Many people have to go through a few to find the right fit for them. And it’s not a waste of time at all!
Each session you undergo – even with an imperfect fit – is still an hour you spent exploring your inner world and figuring out what you need and don’t need.
Even the “wrong” steps are helping you grow. So don’t be afraid to take them.
Any step forward is still a step forward. Keep moving.
8) Be as open and willing as possible.
Last thing: remember that it’s not just about the therapist, it’s about YOU.
As mentioned earlier, the biggest factor in effective therapy is client readiness.
So if you really want to grow and heal – and you’re willing to spend time and money on this – then LEAN IN as much as you can!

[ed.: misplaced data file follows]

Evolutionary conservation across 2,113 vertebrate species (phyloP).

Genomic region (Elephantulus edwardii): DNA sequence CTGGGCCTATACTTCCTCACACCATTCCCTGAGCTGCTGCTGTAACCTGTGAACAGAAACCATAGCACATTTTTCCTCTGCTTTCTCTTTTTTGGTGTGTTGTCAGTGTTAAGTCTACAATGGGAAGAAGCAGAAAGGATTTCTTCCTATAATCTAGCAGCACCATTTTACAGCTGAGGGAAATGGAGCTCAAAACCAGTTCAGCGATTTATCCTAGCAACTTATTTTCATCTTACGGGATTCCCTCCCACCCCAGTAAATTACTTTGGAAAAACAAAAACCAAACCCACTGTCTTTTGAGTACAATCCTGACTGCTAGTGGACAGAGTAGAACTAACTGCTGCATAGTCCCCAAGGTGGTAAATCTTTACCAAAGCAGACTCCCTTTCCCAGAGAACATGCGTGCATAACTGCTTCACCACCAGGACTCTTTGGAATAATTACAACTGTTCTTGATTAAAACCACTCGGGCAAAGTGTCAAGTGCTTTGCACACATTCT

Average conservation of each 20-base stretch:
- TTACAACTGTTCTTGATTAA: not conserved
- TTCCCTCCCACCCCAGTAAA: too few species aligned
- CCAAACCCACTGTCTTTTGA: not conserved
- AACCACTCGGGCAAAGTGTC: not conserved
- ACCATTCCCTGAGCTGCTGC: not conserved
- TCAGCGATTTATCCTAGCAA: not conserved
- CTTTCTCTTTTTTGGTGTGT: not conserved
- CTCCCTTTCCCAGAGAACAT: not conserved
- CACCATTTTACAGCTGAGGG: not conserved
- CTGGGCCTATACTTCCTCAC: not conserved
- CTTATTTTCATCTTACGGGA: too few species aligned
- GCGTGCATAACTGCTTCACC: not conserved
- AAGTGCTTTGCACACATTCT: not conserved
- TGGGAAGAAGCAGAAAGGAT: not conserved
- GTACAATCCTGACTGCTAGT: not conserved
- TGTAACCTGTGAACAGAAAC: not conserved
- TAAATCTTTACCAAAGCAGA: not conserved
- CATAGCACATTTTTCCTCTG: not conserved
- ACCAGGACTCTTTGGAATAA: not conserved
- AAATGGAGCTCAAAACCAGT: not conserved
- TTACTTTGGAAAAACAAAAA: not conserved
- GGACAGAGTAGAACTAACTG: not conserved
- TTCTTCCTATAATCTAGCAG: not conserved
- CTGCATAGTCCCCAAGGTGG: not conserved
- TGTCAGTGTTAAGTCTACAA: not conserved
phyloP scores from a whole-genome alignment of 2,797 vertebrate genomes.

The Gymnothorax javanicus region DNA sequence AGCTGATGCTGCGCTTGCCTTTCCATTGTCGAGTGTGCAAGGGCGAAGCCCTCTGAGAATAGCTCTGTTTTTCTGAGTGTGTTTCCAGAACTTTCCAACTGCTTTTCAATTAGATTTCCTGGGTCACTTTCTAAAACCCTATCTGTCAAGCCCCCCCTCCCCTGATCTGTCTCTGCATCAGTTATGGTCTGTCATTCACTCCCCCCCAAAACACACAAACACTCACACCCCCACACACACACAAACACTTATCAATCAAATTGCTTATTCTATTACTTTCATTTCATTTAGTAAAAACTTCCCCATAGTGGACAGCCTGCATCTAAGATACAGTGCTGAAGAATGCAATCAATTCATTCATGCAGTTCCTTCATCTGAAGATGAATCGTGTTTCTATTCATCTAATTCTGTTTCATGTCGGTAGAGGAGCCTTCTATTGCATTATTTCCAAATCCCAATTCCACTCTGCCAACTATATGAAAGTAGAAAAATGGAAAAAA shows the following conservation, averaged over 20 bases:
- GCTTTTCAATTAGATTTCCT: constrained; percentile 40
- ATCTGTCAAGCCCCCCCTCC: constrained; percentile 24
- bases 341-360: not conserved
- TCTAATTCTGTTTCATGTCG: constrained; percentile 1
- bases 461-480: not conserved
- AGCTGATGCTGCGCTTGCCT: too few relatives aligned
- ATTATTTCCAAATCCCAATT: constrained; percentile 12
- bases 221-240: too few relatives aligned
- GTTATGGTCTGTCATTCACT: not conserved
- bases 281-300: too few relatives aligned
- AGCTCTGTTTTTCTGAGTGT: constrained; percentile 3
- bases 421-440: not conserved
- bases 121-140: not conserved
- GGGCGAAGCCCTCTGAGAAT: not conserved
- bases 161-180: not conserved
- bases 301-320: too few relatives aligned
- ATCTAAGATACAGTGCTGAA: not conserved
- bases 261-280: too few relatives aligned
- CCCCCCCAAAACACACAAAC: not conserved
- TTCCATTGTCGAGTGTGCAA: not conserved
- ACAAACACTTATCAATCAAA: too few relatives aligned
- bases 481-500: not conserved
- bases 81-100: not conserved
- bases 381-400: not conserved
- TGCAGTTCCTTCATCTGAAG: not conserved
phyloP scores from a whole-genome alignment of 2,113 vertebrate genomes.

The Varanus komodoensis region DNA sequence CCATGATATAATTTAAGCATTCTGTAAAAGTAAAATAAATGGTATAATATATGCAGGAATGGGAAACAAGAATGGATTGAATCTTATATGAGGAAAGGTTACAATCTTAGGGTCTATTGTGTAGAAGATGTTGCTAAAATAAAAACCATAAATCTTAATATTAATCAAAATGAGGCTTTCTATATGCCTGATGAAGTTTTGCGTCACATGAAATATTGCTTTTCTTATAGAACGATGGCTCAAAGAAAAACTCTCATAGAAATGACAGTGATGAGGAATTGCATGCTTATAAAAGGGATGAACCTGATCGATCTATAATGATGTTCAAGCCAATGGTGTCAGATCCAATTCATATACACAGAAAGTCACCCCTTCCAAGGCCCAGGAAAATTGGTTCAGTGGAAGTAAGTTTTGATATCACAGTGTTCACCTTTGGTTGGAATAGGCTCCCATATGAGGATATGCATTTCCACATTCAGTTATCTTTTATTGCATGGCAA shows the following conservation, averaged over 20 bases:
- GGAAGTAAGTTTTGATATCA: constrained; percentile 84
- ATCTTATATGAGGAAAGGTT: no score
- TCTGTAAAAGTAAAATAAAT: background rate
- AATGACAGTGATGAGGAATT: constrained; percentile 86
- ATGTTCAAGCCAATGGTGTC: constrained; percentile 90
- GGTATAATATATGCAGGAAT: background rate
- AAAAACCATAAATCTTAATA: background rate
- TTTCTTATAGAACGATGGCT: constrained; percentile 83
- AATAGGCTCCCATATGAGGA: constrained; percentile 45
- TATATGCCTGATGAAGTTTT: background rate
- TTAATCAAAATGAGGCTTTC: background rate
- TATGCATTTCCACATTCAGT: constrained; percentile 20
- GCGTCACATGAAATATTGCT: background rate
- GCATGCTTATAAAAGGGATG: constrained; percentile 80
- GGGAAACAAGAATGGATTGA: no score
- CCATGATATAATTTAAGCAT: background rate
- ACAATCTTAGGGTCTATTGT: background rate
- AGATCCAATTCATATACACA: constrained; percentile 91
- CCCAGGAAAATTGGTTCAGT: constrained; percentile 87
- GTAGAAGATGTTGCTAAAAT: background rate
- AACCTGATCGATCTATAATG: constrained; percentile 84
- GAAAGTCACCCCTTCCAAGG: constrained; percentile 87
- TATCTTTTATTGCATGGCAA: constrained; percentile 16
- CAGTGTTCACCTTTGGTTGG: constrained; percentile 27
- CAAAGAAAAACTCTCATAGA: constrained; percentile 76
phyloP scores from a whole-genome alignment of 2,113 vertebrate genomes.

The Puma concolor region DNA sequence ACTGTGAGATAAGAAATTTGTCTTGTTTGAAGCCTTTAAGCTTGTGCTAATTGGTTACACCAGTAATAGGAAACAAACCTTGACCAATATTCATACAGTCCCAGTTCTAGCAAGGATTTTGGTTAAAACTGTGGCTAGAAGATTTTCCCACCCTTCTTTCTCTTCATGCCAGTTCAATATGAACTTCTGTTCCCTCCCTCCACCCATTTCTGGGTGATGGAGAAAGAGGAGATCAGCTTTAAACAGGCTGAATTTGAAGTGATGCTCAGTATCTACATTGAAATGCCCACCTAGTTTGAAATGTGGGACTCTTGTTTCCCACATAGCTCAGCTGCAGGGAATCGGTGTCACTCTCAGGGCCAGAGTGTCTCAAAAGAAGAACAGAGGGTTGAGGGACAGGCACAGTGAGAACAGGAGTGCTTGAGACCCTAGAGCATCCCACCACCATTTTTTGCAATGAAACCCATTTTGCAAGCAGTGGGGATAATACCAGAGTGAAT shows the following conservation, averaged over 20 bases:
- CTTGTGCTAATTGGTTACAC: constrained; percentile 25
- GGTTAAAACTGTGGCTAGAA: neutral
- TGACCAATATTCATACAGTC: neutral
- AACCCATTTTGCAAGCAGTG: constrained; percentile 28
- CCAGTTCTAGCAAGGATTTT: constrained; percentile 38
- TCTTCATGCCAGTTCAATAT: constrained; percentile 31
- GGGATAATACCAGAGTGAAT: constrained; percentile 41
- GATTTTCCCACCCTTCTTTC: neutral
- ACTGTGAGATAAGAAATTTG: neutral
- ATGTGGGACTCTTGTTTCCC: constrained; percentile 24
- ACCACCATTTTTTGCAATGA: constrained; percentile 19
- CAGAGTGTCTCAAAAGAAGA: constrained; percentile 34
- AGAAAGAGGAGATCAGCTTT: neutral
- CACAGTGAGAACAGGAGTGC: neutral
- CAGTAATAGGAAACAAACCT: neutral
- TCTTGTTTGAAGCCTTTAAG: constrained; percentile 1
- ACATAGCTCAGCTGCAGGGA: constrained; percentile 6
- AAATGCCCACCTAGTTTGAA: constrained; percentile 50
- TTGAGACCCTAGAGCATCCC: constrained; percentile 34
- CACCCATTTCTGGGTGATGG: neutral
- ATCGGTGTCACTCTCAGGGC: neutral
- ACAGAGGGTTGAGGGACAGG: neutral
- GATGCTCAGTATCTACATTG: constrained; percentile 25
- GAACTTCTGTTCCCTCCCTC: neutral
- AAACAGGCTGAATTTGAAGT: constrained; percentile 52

Challenge yourself to push your edges. To be more vulnerable, more open, more willing.
To share things that you’ve been scared to.
To try new things, even if they feel silly.
A therapist can only take you as far as you’re willing to go yourself.
So dive in.
But also, be gentle on yourself.
The road to growth and healing can be a long and winding one. Changes often won’t come in huge breakthroughs, but in small shifts, barely perceptible from week to week.
But as long as you’re continuing to make progress, learning more, and feeling better…keep going.
Eventually, you’ll look back and be astounded at how far you’ve come.
And you’ll be so glad you embarked on this journey in the first place.
But that journey ain’t gonna start itself.
So get your ass in gear. And take the first steps towards investing in yourself.
You’re gonna like who you become. I guarantee it.